Early in May, 1783 ”The Good Ship Union” out of Sandy Hook, Connecticut arrived at Partridge Island outside Saint John Harbour. Two days later the group of Loyalists aboard ascended the St. John River to the site which was to become their new township at Kingston with nothing except what little they carried with them. It is not difficult to imagine their uncertainty and uneasiness when they saw groups of Indians on every bluff. As it turned out, the Micmac people were friendly and proved to be a great help to the Loyalists.
Before this town was laid off many hardships were suffered by these early settlers. But they were an exceptional lot in their spirit and determination and were at all times strengthened by faith in their God. It is no coincidence that many of the buildings erected by them in these early years still stand today and are inhabited, some by their direct descendants.
From the time the Loyalists arrived at Kingston their first consideration was the erection of a Church. Even before lots were being drawn or any homes were built, it was decided that ‘One Acre off each adjoining corner of the First four Numbers should be allotted the place for the Church, and that Lot Number One on the west side should be reserved for the parsonage.
As it turned out, the Parsonage, which is still in use today, got its beginnings, in the year 1788, largely at the expense of the First Rector, The Rev. James Scovil, with some assistance from the people. The Parishioners, impatient to wait for the grants from the Government, decided to “proceed on their own means’ with the building of their Church.
On June 27, 1789, “Through the spirited and unwearied exertion of the people of the Parish of Kingston,” the framing of Trinity Church, the First Anglican Church in New Brunswick, was completed and erected.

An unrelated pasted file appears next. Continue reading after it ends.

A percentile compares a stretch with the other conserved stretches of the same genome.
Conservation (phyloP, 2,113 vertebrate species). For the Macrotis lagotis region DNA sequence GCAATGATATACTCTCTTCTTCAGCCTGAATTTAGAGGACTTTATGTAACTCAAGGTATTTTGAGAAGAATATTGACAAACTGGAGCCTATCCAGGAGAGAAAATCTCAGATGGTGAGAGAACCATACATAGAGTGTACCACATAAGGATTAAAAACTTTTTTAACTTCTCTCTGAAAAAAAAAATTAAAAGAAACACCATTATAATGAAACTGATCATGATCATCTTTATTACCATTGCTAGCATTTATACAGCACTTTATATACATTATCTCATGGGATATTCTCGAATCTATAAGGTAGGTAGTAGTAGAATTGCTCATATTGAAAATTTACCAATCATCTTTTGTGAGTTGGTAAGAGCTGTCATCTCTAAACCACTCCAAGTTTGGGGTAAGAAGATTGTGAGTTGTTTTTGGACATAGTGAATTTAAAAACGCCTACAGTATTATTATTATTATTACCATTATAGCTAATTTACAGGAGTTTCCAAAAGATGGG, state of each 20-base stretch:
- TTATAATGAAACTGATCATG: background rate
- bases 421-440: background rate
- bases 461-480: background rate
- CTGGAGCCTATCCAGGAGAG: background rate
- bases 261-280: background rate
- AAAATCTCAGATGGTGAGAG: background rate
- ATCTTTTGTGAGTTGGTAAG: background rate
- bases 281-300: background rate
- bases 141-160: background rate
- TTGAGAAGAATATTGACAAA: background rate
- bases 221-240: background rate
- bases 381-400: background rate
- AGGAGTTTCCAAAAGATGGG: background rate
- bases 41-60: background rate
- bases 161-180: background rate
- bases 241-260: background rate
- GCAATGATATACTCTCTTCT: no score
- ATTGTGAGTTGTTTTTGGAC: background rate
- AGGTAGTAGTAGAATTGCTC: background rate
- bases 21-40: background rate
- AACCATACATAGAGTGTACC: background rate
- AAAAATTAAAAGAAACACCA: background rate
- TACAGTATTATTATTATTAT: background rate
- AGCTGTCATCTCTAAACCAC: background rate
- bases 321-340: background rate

On November 5, 1789, it was dedicated for Divine Service by the Rev. James Scovil and on the 8th day of August, 1792, Trinity Church, “The Root from which all other Churches in the country have sprung,” was consecrated by the Rt. Rev. Charles lnglis.
Since that time the building has undergone many changes. A Steeple was constructed on the ground then raised into position “Egyptian Style” in July, 1809. A Chancel was added in 1811 and 1813 saw some gentlemen from Saint John make a grit of a bell weighing 129 pounds. In 1833 the Vestry voted the necessary funds to add the convenience of a Vestry room. An extensive program of enlargement and improvement was undertaken in the year 1852 at the cost of nearly $4000. On Easter Monday, 1852, it was unanimously resolved that permission be given to place an organ in the gallery.
The organ in Trinity Church was built in England in 1785 by W.H. Hedgeland. It is the oldest working pipe organ in Canada. It was brought to Kingston and installed in the Church in 1852. The name of the builder and age of the organ were discovered when the instrument underwent a complete overhaul in 1975.
The first Confirmation was on July 29, 1809, at which 257 candidates (probably the largest class ever confirmed in New Brunswick) received the Laying on of Hands from Bishop Inglis. The 125th Anniversary of the Erection of Trinity Church was observed on June 25, 1914 by a number of parishioners so large as to fairly test the seating capacity of the Church.
The current Kingston Parish Hall was built in 1991. It is widely used by the whole Kingston community.
One of its most interesting features is the fieldstone fireplace, which is dedicated to the memory of Joe Steele. Its hearthstone is from one of Kingston’s oldest buildings, and the inscription “W.B. (For Walter Bates), Est. 1807” is dearly visible.
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